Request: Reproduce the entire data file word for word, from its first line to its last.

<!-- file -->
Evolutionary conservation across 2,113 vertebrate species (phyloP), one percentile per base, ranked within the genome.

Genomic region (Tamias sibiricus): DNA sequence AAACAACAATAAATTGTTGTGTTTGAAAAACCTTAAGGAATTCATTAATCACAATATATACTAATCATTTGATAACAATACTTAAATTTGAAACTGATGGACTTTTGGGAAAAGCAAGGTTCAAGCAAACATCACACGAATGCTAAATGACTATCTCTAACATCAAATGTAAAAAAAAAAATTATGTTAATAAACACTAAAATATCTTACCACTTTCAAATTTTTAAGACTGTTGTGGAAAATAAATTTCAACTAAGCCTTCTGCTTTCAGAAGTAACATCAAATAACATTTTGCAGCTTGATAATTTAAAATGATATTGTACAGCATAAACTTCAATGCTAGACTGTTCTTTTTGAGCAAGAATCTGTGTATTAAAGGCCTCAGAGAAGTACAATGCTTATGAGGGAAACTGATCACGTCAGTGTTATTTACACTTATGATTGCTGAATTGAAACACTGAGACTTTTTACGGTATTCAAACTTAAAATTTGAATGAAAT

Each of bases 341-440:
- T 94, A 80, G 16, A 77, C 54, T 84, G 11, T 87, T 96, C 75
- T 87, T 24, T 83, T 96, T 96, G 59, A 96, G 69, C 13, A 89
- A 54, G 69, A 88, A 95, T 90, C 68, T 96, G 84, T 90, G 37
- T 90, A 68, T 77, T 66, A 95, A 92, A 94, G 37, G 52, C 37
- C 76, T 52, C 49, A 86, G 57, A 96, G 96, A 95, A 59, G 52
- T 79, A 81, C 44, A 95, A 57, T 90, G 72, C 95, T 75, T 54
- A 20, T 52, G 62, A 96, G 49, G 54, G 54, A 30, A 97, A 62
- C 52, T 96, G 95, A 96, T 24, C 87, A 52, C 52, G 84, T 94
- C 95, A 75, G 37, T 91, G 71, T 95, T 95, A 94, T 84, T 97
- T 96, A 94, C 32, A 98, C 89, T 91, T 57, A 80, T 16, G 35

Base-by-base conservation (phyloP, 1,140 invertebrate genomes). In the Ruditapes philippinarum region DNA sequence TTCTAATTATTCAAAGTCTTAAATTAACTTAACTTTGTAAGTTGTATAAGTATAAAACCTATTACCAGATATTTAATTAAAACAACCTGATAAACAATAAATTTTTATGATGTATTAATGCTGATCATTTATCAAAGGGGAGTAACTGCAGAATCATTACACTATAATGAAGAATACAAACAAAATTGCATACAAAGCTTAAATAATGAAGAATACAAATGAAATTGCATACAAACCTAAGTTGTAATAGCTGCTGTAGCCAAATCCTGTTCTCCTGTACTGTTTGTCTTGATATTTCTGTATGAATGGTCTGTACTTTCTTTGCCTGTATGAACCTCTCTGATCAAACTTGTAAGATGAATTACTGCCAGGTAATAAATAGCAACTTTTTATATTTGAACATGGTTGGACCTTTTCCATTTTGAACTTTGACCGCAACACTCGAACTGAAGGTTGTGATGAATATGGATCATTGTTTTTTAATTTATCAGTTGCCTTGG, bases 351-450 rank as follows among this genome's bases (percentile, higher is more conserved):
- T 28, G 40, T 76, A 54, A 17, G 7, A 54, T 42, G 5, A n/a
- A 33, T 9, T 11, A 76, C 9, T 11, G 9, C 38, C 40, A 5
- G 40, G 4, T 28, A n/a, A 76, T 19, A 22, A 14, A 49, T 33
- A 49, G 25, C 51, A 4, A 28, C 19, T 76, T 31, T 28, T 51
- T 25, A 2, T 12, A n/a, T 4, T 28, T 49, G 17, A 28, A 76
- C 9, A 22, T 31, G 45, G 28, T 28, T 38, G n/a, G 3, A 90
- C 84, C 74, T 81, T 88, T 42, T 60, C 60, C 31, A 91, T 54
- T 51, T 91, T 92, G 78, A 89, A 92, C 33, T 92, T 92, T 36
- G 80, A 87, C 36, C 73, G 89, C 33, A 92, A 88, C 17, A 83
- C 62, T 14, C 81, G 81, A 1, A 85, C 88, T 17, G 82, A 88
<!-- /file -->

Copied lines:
Evolutionary conservation across 2,113 vertebrate species (phyloP), one percentile per base, ranked within the genome.

Genomic region (Tamias sibiricus): DNA sequence AAACAACAATAAATTGTTGTGTTTGAAAAACCTTAAGGAATTCATTAATCACAATATATACTAATCATTTGATAACAATACTTAAATTTGAAACTGATGGACTTTTGGGAAAAGCAAGGTTCAAGCAAACATCACACGAATGCTAAATGACTATCTCTAACATCAAATGTAAAAAAAAAAATTATGTTAATAAACACTAAAATATCTTACCACTTTCAAATTTTTAAGACTGTTGTGGAAAATAAATTTCAACTAAGCCTTCTGCTTTCAGAAGTAACATCAAATAACATTTTGCAGCTTGATAATTTAAAATGATATTGTACAGCATAAACTTCAATGCTAGACTGTTCTTTTTGAGCAAGAATCTGTGTATTAAAGGCCTCAGAGAAGTACAATGCTTATGAGGGAAACTGATCACGTCAGTGTTATTTACACTTATGATTGCTGAATTGAAACACTGAGACTTTTTACGGTATTCAAACTTAAAATTTGAATGAAAT

Each of bases 341-440:
- T 94, A 80, G 16, A 77, C 54, T 84, G 11, T 87, T 96, C 75
- T 87, T 24, T 83, T 96, T 96, G 59, A 96, G 69, C 13, A 89
- A 54, G 69, A 88, A 95, T 90, C 68, T 96, G 84, T 90, G 37
- T 90, A 68, T 77, T 66, A 95, A 92, A 94, G 37, G 52, C 37
- C 76, T 52, C 49, A 86, G 57, A 96, G 96, A 95, A 59, G 52
- T 79, A 81, C 44, A 95, A 57, T 90, G 72, C 95, T 75, T 54
- A 20, T 52, G 62, A 96, G 49, G 54, G 54, A 30, A 97, A 62
- C 52, T 96, G 95, A 96, T 24, C 87, A 52, C 52, G 84, T 94
- C 95, A 75, G 37, T 91, G 71, T 95, T 95, A 94, T 84, T 97
- T 96, A 94, C 32, A 98, C 89, T 91, T 57, A 80, T 16, G 35

Base-by-base conservation (phyloP, 1,140 invertebrate genomes). In the Ruditapes philippinarum region DNA sequence TTCTAATTATTCAAAGTCTTAAATTAACTTAACTTTGTAAGTTGTATAAGTATAAAACCTATTACCAGATATTTAATTAAAACAACCTGATAAACAATAAATTTTTATGATGTATTAATGCTGATCATTTATCAAAGGGGAGTAACTGCAGAATCATTACACTATAATGAAGAATACAAACAAAATTGCATACAAAGCTTAAATAATGAAGAATACAAATGAAATTGCATACAAACCTAAGTTGTAATAGCTGCTGTAGCCAAATCCTGTTCTCCTGTACTGTTTGTCTTGATATTTCTGTATGAATGGTCTGTACTTTCTTTGCCTGTATGAACCTCTCTGATCAAACTTGTAAGATGAATTACTGCCAGGTAATAAATAGCAACTTTTTATATTTGAACATGGTTGGACCTTTTCCATTTTGAACTTTGACCGCAACACTCGAACTGAAGGTTGTGATGAATATGGATCATTGTTTTTTAATTTATCAGTTGCCTTGG, bases 351-450 rank as follows among this genome's bases (percentile, higher is more conserved):
- T 28, G 40, T 76, A 54, A 17, G 7, A 54, T 42, G 5, A n/a
- A 33, T 9, T 11, A 76, C 9, T 11, G 9, C 38, C 40, A 5
- G 40, G 4, T 28, A n/a, A 76, T 19, A 22, A 14, A 49, T 33
- A 49, G 25, C 51, A 4, A 28, C 19, T 76, T 31, T 28, T 51
- T 25, A 2, T 12, A n/a, T 4, T 28, T 49, G 17, A 28, A 76
- C 9, A 22, T 31, G 45, G 28, T 28, T 38, G n/a, G 3, A 90
- C 84, C 74, T 81, T 88, T 42, T 60, C 60, C 31, A 91, T 54
- T 51, T 91, T 92, G 78, A 89, A 92, C 33, T 92, T 92, T 36
- G 80, A 87, C 36, C 73, G 89, C 33, A 92, A 88, C 17, A 83
- C 62, T 14, C 81, G 81, A 1, A 85, C 88, T 17, G 82, A 88